Professor Jack Lynch believes that the law is outdated with regard to the ownership of the condominium and its obligations.
This tragic event in Florida is testing the viability of the condominium ownership regime in a way that has never been tested in the approximately 50 years of its existence. There are no financial resources from association or trustee liability, or insurance products, that can offset the catastrophic losses residents have suffered, and very few likely have their own policies. insurance that cover their losses.
Likewise, before this loss occurred, it is likely that residents were unable to afford repairs to prevent the building from collapsing. There is a disparity in tax laws that negatively affects condominium owners compared to private owners who might own similar buildings. A homeowner is reimbursed for his investment in an apartment building through depreciation and interest deductions. The owner of an apartment is not, at least until he sells the apartment and can add the cost of certain improvements to the cost of the apartment.
A private landowner who owned a building in the South Champlain Towers state would have recouped his investment through tax deductions and might well want to demolish it, maybe build another building and start all over again. This is not really an option with a building full of owners.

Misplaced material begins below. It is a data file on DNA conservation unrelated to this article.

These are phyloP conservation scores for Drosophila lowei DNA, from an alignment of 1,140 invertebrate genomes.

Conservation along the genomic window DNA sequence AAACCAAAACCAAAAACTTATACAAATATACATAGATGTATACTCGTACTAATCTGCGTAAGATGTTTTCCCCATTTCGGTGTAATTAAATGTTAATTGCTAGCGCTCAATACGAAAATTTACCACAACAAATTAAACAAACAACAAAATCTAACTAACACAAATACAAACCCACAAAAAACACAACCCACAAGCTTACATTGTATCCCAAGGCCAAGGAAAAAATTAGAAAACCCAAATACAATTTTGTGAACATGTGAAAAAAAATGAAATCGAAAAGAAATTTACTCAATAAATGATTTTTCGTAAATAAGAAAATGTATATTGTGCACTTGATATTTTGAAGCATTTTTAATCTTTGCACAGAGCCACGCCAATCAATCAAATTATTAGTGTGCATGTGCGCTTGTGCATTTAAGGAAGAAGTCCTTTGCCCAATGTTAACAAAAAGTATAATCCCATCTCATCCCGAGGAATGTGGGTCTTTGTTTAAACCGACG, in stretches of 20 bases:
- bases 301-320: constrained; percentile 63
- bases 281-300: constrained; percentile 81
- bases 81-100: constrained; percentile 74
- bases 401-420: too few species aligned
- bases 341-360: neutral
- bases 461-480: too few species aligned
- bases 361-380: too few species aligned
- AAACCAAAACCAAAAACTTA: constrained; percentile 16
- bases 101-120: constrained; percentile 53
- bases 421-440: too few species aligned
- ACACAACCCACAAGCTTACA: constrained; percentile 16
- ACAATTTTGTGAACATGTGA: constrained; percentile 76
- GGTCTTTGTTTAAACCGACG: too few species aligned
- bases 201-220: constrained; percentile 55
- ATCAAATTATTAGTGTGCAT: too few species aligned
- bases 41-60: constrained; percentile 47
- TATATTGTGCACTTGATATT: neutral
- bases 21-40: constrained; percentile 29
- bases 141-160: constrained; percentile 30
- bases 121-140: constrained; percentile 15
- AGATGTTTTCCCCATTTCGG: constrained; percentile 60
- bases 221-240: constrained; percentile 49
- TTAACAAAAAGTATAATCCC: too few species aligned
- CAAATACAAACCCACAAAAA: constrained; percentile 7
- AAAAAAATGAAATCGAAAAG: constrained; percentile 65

The law has not really caught up with the economy of a group of people who own a building without the tax advantages that an owner would enjoy.
John (Jack) Lynch joined law school in 1978. Previously, he was a lawyer in the legal services of the University of Washington, DC and taught for two years at the National Law Center at George Washington University.
He has published articles in the legal journals of Akron, Baltimore, Duquesne and Nebraska. He is also the co-author of a treatise on Maryland civil procedure, Modern Maryland Civil Procedure (1993), and is the co-author of Art of Advocacy: Jury Instructions (1989). He is a member of the District of Columbia Bar.